Props

When we use our defined components, we can add attributes called props. These attributes are available in our component as this.props and can be used in our render method to render dynamic data:

var MyComponent = React.createClass({
    render: function(){
        return (
            <h1>Hello, {this.props.name}!</h1>
        );
    }
});

React.render(<MyComponent name="Handsome" />, document.getElementById('myDiv'));

State

Every component has a state object and a props object. State is set using the setStatemethod. Calling setState triggers UI updates and is the bread and butter of React’s interactivity. If we want to set an initial state before any interaction occurs we can use the getInitialState method.

class Clock extends React.Component {
  constructor(props) {
    super(props);
    this.state = {date: new Date()}; // this is valid in constructor, elsewhere use setState()
  }

  render() {
    return (
     <h2>It is {this.state.date.toLocaleTimeString()}.</h2>
    );
  }
}

ReactDOM.render(
  <Clock />,
  document.getElementById('root')
);

Lifecycle methods

Here are some lifecycle methods in React you should know:

  • componentWillMount – Invoked once, on both client & server before rendering occurs.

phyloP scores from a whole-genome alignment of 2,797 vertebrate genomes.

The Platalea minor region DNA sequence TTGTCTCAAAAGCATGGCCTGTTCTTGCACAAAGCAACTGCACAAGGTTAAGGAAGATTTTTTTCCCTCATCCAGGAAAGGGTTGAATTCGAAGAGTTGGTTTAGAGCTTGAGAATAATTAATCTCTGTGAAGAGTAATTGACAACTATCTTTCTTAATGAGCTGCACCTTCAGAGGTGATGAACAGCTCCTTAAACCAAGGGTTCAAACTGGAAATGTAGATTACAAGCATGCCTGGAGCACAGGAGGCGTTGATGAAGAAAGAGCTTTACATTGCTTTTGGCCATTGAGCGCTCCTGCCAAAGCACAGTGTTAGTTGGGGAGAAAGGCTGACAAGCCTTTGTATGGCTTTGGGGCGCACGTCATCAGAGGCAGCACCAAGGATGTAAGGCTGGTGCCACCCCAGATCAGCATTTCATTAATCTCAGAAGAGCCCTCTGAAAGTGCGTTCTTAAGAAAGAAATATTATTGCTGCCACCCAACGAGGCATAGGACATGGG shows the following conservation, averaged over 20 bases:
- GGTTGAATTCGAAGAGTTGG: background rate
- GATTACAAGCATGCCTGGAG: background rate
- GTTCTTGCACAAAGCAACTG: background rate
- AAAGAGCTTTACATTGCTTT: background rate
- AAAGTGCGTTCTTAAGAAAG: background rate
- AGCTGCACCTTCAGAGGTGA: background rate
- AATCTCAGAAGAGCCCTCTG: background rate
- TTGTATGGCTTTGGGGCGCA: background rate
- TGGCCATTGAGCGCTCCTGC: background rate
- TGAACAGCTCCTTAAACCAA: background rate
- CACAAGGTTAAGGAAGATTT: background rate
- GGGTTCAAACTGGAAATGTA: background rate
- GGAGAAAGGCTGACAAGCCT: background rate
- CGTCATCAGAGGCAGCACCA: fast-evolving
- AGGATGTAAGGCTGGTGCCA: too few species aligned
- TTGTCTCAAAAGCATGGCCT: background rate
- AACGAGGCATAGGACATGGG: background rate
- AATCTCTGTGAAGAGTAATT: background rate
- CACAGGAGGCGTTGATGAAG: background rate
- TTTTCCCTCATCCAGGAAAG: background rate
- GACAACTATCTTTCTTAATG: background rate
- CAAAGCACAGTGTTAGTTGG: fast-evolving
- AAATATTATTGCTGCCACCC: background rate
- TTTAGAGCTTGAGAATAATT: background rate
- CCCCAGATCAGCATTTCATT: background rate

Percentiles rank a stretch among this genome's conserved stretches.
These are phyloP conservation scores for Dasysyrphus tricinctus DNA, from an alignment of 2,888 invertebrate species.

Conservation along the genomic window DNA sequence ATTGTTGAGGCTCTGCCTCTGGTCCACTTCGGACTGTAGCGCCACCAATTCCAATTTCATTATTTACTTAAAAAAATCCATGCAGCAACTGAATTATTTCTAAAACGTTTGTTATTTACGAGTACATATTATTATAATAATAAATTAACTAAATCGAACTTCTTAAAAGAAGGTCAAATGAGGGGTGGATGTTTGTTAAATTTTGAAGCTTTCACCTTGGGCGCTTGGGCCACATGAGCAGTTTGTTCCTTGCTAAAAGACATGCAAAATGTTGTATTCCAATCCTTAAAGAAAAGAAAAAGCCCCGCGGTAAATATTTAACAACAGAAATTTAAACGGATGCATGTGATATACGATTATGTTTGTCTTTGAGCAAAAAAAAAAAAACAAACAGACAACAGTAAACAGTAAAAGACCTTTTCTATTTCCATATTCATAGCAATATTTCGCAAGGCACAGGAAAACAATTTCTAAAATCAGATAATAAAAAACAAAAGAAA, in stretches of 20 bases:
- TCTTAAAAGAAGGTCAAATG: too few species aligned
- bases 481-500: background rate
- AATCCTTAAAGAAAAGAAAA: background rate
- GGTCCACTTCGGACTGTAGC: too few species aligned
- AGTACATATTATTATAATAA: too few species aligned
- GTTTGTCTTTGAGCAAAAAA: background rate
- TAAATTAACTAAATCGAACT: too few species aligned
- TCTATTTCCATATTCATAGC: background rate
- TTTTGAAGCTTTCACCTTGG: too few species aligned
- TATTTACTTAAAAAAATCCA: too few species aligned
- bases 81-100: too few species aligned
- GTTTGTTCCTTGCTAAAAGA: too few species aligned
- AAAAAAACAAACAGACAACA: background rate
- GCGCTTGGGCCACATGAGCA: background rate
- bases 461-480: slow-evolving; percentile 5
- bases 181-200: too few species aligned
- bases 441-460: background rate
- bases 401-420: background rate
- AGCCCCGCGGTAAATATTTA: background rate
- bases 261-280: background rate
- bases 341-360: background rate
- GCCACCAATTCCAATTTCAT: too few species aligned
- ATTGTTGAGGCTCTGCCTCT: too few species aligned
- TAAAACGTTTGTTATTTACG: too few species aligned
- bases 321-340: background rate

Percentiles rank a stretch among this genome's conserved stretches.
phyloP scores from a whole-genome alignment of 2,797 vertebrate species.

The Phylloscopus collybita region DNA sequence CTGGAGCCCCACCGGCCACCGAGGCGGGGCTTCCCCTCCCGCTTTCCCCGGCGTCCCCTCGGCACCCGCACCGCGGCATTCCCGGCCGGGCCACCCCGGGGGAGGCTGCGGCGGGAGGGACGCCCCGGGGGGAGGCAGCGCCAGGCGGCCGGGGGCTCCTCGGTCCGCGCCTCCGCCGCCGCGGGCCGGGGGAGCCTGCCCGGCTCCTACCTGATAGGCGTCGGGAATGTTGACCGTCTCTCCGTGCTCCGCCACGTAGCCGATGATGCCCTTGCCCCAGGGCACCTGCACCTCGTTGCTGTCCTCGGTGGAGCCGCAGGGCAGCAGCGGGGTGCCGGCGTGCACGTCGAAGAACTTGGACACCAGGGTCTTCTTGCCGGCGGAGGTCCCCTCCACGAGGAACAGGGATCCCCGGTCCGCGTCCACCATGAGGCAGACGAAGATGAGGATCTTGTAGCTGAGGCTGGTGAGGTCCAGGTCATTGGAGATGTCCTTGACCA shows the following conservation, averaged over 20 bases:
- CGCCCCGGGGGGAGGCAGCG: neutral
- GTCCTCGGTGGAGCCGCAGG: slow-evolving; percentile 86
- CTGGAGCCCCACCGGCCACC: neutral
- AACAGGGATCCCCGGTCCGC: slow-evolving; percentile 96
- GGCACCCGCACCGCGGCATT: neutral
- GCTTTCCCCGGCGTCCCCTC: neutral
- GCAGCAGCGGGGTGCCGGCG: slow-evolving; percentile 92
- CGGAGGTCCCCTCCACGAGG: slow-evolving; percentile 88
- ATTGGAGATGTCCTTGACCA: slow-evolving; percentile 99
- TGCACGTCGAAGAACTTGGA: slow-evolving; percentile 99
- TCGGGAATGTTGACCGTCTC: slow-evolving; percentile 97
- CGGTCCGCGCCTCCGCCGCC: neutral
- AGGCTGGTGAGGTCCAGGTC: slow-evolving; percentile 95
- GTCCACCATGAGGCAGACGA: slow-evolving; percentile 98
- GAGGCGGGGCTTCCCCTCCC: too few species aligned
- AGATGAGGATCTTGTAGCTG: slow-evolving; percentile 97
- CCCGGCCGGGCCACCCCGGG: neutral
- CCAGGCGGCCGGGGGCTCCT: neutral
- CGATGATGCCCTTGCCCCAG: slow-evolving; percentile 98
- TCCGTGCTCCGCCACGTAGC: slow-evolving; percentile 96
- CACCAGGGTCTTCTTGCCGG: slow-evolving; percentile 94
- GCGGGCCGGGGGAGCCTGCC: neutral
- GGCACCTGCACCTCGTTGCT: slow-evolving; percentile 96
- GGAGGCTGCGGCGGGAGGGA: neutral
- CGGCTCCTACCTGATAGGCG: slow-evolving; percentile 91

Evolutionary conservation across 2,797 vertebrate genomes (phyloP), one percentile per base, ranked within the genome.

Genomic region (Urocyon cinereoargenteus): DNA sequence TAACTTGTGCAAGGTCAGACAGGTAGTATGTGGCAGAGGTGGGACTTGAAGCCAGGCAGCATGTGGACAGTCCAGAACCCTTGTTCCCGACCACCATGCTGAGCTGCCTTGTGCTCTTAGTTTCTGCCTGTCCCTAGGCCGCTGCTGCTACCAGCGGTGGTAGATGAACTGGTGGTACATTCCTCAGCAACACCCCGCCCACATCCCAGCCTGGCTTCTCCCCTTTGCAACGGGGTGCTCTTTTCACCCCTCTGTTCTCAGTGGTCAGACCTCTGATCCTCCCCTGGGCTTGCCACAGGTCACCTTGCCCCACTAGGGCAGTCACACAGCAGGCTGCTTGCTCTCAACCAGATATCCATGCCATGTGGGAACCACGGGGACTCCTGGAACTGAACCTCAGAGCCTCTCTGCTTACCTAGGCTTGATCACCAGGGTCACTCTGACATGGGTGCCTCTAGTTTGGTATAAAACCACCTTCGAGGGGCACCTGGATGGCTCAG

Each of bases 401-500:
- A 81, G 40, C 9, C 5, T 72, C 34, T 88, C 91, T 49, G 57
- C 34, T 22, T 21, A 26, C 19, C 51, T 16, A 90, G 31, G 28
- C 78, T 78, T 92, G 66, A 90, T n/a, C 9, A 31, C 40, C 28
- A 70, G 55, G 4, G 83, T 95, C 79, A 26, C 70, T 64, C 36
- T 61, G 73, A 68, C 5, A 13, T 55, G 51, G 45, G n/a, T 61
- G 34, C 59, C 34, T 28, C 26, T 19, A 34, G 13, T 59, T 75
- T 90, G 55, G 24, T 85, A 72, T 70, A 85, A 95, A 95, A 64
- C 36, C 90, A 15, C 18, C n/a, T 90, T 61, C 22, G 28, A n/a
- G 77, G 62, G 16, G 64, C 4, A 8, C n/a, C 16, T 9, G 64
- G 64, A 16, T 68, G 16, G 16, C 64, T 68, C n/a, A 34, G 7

• componentDidMount – Invoked once, only on the client, after rendering occurs.
  • shouldComponentUpdate – Return value determines whether component should update.
  • componentWillUnmount – Invoked prior to unmounting component.

Handling Events

React also has a built in cross browser events system. The events are attached as properties of components and can trigger methods.

class Toggle extends React.Component {
  constructor(props) {
    super(props);
    this.state = {isToggleOn: true};

    // This binding is necessary to make `this` work in the callback
    this.handleClick = this.handleClick.bind(this);
  }

  handleClick() {
    this.setState(prevState => ({
      isToggleOn: !prevState.isToggleOn
    }));
  }

  render() {
    return (
      <button onClick={this.handleClick}>
        {this.state.isToggleOn ? 'ON' : 'OFF'}
      </button>
    );
  }
}

Conclusion

Hope you enjoyed! There are still tons of things that I want to cover in my next posts.

In my next article, I will show you how to start a React project and program simple TODO application.

Sources

https://reactjs.org/docs

https://scotch.io/tutorials/learning-react-getting-started-and-concepts

https://reactjs.org/tutorial/tutorial.html

https://reactjs.org/docs/react-component.html

https://www.udemy.com/react-redux/